14. Lux, J.R. and Davidson, B.D., 2003. Guidelines for the development of computer-based instruction modules for science and engineering. Educational Technology & Society, 6 (4), pp. 124-133.
  15. Marino, T.A., 2000. Learning online: a view from both sides. The National Teaching & Learning Forum, 9 (4), pp. 4-6.
  16. Markvorsen, S. and Schmidt, K., 2012. Online Mathematics Education - E-Math for First Year Engineering Students. International Conference on Computer Supported Education (CSEDU 2012), Porto, Portugal.
  17. Martínez-Caro, E. and Campuzano-Bolarín, F., 2011. Factors affecting students' satisfaction in engineering disciplines: traditional vs. blended approaches. European Journal of Engineering Education, 36 (5), pp. 473-483.
  18. Mazur, E., 1997. Peer-Instruction: A user's manual, Upper Saddle River, NJ, Prentice Hall
  19. Meriam, J.L. and Craige, L.G., 2008. Engineering Mechanics, Dynamics, 6.th edn., Hoboken, NJ: Wiley & Sons.
  20. Moebs, S., Weibelzahl, S., 2006. Towards a good mix in blended learning for small and medium sized enterprises - Outline of a Delphi Study. Proceedings of the Workshop on Blended Learning and SMEs, 1st European Conference on Technology Enhanced Learning Crete, Greece.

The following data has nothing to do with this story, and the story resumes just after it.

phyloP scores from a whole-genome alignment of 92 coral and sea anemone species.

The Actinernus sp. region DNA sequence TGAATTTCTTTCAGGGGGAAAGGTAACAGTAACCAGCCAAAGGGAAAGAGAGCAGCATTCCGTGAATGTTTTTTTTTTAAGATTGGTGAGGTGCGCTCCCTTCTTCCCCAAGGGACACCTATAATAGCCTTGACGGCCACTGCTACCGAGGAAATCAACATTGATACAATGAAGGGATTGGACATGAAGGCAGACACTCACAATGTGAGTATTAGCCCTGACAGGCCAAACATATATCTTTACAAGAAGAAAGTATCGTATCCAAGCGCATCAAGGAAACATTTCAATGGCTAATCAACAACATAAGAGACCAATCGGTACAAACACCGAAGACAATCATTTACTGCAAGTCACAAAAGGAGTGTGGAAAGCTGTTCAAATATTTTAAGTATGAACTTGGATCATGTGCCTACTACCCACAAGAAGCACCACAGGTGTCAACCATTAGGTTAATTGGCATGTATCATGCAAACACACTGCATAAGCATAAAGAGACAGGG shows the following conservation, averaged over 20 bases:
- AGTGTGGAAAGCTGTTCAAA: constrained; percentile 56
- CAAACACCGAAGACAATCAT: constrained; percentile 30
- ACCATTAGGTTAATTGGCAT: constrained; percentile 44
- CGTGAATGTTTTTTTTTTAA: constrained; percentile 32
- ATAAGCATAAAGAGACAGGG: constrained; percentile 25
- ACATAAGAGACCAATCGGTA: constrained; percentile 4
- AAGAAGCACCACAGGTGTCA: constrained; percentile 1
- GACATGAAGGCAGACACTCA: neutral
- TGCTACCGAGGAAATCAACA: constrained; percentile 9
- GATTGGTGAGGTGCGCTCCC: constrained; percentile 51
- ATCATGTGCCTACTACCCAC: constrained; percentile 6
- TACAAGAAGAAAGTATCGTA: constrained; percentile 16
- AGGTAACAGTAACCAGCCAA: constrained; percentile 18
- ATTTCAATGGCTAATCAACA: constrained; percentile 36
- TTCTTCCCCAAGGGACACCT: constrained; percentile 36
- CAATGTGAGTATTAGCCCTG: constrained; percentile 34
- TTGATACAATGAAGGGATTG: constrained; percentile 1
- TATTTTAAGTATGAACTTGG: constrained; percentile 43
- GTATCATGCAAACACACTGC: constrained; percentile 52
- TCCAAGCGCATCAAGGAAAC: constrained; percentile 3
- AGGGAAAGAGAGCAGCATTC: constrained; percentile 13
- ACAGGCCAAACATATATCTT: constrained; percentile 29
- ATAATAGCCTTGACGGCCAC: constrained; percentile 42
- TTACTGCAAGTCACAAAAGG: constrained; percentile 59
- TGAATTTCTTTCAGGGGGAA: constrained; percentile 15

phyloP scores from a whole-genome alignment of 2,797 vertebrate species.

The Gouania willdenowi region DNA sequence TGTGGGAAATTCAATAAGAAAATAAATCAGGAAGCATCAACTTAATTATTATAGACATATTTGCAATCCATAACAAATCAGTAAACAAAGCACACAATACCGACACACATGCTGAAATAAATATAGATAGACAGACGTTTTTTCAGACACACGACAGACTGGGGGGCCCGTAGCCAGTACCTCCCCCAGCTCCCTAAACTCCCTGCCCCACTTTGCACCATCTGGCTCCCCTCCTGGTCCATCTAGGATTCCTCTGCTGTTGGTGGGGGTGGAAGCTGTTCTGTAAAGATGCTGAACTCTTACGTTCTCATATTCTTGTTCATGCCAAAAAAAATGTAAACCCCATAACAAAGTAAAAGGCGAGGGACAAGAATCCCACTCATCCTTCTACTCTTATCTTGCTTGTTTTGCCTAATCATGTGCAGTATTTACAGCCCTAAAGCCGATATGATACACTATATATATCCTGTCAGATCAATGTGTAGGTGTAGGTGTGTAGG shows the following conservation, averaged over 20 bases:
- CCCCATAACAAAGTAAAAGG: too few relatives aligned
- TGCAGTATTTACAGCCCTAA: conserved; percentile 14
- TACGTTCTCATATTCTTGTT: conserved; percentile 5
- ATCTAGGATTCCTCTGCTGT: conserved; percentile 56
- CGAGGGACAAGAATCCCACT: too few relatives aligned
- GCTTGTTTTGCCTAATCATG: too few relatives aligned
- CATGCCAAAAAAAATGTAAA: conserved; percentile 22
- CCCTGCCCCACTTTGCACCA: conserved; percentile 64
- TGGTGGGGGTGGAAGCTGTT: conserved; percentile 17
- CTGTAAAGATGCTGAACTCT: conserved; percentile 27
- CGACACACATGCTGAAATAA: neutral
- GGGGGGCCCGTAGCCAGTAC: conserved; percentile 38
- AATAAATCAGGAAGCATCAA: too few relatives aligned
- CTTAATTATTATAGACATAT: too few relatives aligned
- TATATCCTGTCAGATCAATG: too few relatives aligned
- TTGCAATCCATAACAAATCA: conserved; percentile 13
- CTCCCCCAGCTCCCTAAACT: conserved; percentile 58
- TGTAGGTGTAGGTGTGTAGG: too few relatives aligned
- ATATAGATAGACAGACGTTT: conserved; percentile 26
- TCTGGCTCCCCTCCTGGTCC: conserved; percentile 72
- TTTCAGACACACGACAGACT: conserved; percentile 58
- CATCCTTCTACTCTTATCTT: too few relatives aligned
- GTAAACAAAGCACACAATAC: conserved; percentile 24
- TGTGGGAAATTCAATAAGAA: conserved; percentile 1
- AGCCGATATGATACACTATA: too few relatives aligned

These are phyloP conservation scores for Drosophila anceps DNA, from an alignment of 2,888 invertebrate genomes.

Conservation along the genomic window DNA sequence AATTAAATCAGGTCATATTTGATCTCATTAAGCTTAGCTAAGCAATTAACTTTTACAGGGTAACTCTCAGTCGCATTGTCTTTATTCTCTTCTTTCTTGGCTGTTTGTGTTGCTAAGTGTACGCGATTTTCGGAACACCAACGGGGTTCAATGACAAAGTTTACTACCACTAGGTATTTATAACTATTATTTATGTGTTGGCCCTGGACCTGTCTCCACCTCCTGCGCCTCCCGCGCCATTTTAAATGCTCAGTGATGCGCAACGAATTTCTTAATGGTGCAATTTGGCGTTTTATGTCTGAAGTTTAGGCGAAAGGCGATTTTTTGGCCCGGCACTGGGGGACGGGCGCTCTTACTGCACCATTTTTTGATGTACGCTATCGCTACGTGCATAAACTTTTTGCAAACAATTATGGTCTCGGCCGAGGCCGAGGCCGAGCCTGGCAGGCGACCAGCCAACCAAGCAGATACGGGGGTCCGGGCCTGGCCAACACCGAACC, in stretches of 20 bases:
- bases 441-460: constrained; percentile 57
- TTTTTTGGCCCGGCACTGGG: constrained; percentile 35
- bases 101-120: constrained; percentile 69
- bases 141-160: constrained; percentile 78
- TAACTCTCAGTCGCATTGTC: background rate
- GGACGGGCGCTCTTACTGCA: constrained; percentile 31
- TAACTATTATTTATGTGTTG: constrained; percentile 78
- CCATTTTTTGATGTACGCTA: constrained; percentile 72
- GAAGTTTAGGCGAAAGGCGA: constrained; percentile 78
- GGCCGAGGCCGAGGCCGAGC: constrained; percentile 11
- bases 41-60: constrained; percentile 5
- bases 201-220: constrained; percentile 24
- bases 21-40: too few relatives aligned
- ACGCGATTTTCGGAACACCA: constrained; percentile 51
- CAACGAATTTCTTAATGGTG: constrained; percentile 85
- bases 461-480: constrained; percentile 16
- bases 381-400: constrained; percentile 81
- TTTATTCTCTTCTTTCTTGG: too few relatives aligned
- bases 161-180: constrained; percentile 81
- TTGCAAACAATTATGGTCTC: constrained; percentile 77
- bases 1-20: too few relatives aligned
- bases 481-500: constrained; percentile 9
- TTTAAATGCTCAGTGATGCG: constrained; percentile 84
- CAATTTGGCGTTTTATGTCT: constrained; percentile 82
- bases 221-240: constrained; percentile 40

21. Nagy-Shadman, E. and Desrochers, C., 2008. Student response technology: empirically grounded or just a gimmick? International Journal of Science Education, 30 , pp. 2023-2066.
  22. Oliver, M. and Trigwel, K. (2005). Can 'Blended Learning' be redeemed? E-learning, 2 (1), pp. 17-26 Osguthorpe, R.T. and Graham, C.R., 2003. Blended learning environments: definitions and directions. The Quarterly Review of Distance Education, 4 (3), pp. 227-233.
  23. Peercy, P.S. and Cramer, S.M, 2011. Redefining Quality in Engineering Education Through Hybrid Instruction. Journal of Engineering Education, 100 (4), pp. 625- 629.